While the iPhone 4 announcement was grabbing all the headlines at WWDC, Apple also announced Safari 5, the latest version of its browser. Unlike Safari 4, which mainly featured cosmetic enhancements, Safari 5 is all about improving performance and adding new features. Apple's auto-update application began making it available to users today.
[ Apple has its work cut out for it: InfoWorld Tech Watch looked at the latest browser market share numbers and saw that in business use, Safari has less than one half of one percent of the market. ]
In the Flash vs. HTML5 battle, Apple has thrown in with HTML5, and Safari 5 is no exception: Apple is touting more than a dozen HTML5 enhancements, including geolocation and video, that allow for better interactive content "without the need for third-party plugins" (ahem Flash).
But not every upgrade is technical, nuts-and-bolts stuff. Apple is heavily promoting the new Reader function, which many users are likely to enjoy. Simply put, Reader detects if a user is reading an article, and then pulls article from any wrapper it might have -- ads, frames, navs, and so on -- and presents it as a single view, sans clutter. Multipage articles are stitched together to form one continuous page that the user then scrolls through.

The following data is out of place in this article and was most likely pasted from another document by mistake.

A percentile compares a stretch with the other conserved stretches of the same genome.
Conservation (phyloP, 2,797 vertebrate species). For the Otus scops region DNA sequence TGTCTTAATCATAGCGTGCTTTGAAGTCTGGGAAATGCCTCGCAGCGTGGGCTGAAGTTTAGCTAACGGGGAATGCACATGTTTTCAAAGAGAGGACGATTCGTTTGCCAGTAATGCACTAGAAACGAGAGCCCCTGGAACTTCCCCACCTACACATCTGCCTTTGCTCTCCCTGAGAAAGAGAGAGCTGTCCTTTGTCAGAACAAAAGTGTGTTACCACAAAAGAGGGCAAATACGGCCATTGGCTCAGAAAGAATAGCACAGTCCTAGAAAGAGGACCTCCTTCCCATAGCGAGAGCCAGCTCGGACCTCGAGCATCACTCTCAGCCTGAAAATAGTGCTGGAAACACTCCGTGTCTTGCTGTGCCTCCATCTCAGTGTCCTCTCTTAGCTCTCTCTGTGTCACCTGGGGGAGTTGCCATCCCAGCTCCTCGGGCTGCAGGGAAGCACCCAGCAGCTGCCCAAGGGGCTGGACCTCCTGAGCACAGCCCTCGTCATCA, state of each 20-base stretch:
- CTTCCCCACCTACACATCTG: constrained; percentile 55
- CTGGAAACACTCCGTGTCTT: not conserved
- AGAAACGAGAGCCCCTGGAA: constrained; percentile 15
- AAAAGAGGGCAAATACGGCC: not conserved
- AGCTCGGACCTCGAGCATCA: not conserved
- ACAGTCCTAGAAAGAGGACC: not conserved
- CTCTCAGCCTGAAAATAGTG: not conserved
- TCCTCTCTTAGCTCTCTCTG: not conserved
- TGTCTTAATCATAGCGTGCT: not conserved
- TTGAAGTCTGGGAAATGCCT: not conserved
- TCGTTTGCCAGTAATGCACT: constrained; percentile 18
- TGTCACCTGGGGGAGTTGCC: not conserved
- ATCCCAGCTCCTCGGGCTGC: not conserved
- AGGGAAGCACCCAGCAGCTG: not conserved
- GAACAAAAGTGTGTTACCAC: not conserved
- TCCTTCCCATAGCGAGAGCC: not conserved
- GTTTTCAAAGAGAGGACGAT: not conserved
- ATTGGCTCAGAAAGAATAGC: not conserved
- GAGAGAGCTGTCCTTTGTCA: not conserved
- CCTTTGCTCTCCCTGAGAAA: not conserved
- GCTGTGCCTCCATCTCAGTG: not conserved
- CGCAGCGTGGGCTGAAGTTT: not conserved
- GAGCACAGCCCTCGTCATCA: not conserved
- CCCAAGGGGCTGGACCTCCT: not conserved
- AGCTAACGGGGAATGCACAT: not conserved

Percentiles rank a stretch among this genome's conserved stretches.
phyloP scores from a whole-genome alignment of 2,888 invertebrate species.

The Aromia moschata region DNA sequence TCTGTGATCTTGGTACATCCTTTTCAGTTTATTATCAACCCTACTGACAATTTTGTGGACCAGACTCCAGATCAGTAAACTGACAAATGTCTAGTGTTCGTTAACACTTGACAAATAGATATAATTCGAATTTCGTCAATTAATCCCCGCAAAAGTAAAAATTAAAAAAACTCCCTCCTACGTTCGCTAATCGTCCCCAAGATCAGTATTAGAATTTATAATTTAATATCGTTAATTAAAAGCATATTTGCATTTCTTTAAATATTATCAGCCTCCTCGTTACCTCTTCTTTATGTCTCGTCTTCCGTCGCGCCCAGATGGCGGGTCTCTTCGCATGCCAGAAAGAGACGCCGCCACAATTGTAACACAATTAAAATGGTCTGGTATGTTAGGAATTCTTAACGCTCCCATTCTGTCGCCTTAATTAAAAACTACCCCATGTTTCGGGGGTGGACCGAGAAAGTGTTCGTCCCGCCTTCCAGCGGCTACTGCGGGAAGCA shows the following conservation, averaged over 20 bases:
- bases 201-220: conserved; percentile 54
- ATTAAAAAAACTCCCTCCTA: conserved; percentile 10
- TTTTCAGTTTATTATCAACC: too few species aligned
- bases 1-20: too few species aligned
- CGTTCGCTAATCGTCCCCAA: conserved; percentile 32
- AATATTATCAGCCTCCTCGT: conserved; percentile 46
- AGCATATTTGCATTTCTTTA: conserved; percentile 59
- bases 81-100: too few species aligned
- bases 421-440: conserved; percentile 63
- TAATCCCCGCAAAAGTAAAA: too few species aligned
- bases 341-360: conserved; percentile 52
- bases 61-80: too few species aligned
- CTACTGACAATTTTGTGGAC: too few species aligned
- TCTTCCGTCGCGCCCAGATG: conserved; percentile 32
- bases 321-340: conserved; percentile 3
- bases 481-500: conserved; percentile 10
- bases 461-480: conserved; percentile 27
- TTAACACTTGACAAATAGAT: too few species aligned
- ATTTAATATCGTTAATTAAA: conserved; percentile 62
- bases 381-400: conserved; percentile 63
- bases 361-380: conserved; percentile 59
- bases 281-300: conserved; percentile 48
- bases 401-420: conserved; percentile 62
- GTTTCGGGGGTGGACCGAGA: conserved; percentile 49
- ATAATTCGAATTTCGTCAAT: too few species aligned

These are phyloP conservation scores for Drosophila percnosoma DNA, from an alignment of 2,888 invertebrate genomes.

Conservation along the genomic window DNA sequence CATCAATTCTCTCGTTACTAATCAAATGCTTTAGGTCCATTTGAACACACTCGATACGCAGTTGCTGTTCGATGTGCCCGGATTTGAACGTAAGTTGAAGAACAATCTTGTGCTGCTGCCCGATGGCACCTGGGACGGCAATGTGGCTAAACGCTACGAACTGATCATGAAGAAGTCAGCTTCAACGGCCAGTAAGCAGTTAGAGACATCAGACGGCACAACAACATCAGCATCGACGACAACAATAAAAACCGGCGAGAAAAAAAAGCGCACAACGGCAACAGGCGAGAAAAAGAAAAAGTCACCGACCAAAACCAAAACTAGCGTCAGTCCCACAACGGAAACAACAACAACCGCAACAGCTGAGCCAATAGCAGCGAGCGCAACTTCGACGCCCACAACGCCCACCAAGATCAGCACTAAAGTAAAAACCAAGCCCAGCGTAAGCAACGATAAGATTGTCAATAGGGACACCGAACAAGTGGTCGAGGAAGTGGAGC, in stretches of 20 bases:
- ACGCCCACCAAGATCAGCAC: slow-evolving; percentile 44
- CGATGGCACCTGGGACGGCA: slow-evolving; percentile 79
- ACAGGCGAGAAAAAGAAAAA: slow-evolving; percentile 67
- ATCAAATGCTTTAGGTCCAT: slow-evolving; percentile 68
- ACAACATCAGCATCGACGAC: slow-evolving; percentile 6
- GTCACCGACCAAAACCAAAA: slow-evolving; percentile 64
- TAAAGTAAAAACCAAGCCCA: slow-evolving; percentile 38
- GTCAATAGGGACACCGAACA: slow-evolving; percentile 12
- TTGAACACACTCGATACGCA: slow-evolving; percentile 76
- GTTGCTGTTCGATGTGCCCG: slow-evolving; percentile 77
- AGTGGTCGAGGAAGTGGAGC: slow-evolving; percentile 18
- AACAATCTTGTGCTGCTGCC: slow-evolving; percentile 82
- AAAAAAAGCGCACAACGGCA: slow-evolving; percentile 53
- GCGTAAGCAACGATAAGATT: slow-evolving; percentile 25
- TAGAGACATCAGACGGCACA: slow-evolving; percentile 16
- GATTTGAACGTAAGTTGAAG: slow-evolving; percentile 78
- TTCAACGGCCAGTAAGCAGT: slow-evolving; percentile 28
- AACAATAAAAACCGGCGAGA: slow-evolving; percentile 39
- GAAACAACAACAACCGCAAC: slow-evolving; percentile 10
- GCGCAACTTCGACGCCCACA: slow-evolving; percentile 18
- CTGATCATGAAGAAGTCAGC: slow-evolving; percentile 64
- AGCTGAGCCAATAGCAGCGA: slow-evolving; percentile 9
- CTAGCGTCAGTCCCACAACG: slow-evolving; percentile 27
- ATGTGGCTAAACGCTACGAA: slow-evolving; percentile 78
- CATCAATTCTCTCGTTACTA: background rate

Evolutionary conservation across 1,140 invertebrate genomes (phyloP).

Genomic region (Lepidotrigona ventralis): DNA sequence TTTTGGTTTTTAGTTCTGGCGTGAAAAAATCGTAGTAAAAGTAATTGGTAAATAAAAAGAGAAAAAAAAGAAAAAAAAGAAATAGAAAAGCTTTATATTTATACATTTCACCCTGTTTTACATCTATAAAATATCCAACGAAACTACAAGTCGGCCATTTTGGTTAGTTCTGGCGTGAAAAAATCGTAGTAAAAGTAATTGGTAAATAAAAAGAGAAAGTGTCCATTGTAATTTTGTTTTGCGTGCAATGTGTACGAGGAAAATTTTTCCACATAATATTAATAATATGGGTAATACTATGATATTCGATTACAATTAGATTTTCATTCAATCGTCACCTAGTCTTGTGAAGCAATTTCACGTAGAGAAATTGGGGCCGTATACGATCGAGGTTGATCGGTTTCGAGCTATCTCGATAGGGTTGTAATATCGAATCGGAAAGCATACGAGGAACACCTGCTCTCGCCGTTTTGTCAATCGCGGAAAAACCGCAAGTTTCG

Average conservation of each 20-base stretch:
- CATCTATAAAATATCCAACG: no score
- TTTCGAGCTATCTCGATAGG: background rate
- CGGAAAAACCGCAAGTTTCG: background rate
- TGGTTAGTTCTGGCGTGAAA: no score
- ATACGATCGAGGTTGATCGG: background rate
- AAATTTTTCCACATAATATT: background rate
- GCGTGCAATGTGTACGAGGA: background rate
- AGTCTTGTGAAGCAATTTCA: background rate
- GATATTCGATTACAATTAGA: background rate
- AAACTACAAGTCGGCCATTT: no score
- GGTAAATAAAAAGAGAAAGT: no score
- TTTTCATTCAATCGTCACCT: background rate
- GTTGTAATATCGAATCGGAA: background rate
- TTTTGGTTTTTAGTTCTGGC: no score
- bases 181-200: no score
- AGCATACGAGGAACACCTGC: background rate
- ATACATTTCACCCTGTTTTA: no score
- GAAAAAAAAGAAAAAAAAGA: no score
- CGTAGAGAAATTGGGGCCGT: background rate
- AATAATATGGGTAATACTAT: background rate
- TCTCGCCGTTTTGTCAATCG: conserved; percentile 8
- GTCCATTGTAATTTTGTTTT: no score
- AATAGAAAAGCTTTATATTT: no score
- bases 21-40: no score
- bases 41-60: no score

Finally, in a nod to Firefox's JetPack project, Safari 5 introduces Extensions, a way for users to create their own browser enhancements. Developers use the Extension Builder feature to make their add-ons, which then are bolted onto the browser; for security purposes, all extensions are fully sandboxed, and Apple provides a free security certificate.